I grew up watching the Karate Kid. One of my favorite movies. In this movie, the main character, Daniel, immediately becomes enemies with Johnny after a misunderstanding and scuffle on the beach. This rivalry continues until the end of the movie where they face-off in the final championship match. Over 30 years later, they are reunited in the new Netflix series, Cobra Kai.
The rivalry is far from over.
After a new series of misunderstandings, poor communication, and actions based on preconceived notions, Daniel and Johnny find themselves competing, once again, in the ring. This time as rival coaches.
Obviously, there’s a lot more to the story here (I recommend watching Cobra Kai) but my point in sharing this is that you have two boys, now men, who both want the same thing: To be great at what they do.
Both had the same goal and both could have easily worked together to make their dreams a reality. Unfortunately, they couldn’t get past petty fights and minor differences.
I see some similarities in the relationship between Daniel and Johnny and the relationship between Customer Success and the Product team.
We both are working towards the same common goal: to better serve our customers.
While Customer Success is on the frontlines communicating with customers daily, the product team is working behind the scenes to ensure our customers have a seamless experience using our product. Both teams help mitigate risk and ensure a quality customer experience.
So what does this mean for Customer Success Managers like you and me?
First off, it means that we need to be mindful that the product team has the same goal that we do. They are here to serve our customers. They are aware of most the product issues. And the ones they are not aware of, it’s our job to present those issues to them. But it’s through this communication process where words can be misconstrued, tone can be read wrong, and misunderstandings can occur.
As a CSM, you need to have a strategy when it comes to presenting product issues to your product team. Megan Bowen, Chief Customer Officer at Refine Labs, says it best.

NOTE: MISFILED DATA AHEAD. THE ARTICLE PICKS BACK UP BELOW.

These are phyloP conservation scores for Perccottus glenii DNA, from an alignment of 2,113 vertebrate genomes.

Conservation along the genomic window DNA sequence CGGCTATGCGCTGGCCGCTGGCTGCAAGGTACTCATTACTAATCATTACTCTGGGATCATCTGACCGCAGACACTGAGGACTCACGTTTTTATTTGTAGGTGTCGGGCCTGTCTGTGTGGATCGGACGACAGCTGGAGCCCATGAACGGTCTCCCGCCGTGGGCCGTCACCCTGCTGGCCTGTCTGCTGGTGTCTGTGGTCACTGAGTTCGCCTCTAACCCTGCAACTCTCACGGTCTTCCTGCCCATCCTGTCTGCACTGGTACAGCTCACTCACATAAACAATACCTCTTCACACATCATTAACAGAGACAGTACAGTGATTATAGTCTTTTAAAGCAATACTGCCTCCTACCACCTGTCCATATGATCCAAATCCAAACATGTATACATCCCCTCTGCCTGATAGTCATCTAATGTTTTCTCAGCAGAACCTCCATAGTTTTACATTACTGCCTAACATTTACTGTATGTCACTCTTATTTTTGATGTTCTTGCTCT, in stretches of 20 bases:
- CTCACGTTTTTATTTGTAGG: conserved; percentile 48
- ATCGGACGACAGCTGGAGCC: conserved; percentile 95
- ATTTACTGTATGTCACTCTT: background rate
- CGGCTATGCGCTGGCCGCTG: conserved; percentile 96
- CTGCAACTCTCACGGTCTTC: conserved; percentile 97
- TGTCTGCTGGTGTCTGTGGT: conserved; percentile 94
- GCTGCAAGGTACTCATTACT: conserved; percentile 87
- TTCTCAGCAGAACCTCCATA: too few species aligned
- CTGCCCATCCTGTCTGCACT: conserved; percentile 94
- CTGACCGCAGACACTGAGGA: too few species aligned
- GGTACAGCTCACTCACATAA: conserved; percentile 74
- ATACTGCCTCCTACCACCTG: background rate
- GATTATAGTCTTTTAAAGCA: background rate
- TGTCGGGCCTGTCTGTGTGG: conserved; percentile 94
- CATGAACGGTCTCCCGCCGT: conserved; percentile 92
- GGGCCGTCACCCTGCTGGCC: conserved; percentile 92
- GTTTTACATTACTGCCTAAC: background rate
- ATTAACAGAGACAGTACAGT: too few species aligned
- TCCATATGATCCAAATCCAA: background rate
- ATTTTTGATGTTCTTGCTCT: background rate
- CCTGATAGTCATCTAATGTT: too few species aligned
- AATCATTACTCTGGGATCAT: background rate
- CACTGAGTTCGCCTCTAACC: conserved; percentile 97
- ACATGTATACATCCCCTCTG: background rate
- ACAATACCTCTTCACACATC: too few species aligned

“My rule of thumb for working with product teams – DO NOT ask them to build new specific features – rather identify the biggest pain points of the customer and bring them the biggest friction points or pain points with data to back up how many customers are impacted. Then, let product do their job to identify the right solution to the biggest customer pain points.”
You have a job to do and so do they. Finding ways, like Megan pointed out, to make their job easier will greatly impact the relationship you have with them. Showing the “Why” behind a product request through any kind of data will help the product understand the need for it.
Krista Roberts, Enterprise CSM at IntelliShift, also added her two cents based on her experience.
“Regular communication with Product is key! Inviting them to attend customer calls, EBR’s and other times where they can hear first hand how customers are using the product, want to use the product and how our product is and can solve their business challenges is so helpful.”
Just like how sales and marketing should work closely, CS and Product should be working closely and meeting regularly. Knowing how your customers are performing and adopting the software is vital information for both of you to know. Identifying usage gaps and pain points can help both teams excel in their individual jobs as well as grow together to help the overall growth of the company.
In one of the most recent episodes of the Women in Customer Success Podcast, Katrina Coakley shared her experience as a CSM and how she has built good relationships with her respected product teams. She explains that how important is for anyone involved in building out the UX/UI of the product to involve representatives in the company who work with the customers face to face. Customer-facing reps can help identify and avoid certain pitfalls they know their customers have the potential to experience.
Click here to listen to the full interview.
One last word of advice to my fellow front-line CSM’s; just remember that our fellow product specialists are here to do their job just like we are. Sometimes misunderstandings occur and there might be some frustration. I’ve been there. But consistent communication (in person, if possible) where ideas are shared and pain points are identified will make a huge difference for you and your customers.
Maybe send them some donuts sometime to show your appreciation. They’ll like you a lot more. Trust me, it works.
If you’re interested in technology that helps product and CS teams communicate effectively, check out https://productsignals.com/